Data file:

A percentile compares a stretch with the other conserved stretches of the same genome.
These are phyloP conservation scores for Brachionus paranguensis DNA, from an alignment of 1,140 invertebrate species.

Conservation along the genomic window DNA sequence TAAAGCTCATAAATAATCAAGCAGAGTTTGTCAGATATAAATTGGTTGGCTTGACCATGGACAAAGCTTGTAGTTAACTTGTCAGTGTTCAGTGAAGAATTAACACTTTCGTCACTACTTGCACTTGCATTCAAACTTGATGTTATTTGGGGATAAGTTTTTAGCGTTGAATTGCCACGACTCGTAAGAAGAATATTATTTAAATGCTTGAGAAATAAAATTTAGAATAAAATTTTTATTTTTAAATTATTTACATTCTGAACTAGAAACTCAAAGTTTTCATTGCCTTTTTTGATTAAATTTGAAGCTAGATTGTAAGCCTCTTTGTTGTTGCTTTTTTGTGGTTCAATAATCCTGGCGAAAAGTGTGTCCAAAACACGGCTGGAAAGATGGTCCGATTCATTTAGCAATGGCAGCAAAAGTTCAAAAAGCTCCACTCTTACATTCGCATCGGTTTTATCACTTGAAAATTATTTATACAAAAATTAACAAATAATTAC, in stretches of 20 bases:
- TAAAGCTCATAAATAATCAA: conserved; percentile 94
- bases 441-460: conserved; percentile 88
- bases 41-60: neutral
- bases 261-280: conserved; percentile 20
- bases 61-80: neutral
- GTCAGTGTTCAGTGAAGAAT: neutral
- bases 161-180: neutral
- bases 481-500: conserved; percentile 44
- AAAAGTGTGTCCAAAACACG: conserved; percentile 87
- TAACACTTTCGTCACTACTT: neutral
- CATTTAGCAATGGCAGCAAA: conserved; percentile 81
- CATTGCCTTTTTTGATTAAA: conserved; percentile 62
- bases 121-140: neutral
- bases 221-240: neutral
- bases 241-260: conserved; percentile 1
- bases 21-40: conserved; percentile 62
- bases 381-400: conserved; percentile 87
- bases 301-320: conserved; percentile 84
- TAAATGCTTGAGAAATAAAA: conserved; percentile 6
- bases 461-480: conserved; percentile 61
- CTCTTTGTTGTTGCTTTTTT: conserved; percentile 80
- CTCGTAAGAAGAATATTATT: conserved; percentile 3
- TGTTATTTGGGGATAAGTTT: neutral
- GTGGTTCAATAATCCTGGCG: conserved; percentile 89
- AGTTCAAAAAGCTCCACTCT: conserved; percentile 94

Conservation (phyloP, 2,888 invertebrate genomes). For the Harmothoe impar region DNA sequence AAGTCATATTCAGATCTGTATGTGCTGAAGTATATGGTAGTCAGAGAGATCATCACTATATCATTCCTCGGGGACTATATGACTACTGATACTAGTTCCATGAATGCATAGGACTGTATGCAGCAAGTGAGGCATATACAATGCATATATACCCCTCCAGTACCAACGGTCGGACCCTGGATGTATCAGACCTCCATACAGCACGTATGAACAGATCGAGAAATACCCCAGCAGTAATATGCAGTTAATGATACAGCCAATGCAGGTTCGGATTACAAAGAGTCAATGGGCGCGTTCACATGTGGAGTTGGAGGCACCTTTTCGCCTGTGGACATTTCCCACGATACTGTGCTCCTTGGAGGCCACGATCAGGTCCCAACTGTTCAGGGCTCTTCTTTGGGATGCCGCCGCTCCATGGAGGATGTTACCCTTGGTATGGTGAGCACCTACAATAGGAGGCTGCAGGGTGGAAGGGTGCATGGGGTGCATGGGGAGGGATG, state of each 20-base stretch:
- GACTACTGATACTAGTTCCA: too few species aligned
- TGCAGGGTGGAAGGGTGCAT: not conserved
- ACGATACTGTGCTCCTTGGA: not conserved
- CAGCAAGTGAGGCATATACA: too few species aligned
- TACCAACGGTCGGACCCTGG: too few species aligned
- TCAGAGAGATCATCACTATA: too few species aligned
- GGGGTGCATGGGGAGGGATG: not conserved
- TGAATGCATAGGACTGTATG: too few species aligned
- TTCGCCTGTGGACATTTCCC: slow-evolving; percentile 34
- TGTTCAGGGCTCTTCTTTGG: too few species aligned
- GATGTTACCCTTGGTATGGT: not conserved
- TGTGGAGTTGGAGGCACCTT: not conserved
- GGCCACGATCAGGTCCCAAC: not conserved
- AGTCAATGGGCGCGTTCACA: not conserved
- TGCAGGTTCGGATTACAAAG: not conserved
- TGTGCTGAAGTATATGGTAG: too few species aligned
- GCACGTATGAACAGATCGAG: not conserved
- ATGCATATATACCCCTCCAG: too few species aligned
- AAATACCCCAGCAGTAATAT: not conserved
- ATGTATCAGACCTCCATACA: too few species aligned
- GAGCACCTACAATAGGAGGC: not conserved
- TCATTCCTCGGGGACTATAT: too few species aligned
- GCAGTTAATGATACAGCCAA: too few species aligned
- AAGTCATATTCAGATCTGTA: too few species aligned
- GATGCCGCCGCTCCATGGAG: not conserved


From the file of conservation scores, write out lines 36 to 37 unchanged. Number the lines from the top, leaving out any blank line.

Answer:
- GGGGTGCATGGGGAGGGATG: not conserved
- TGAATGCATAGGACTGTATG: too few species aligned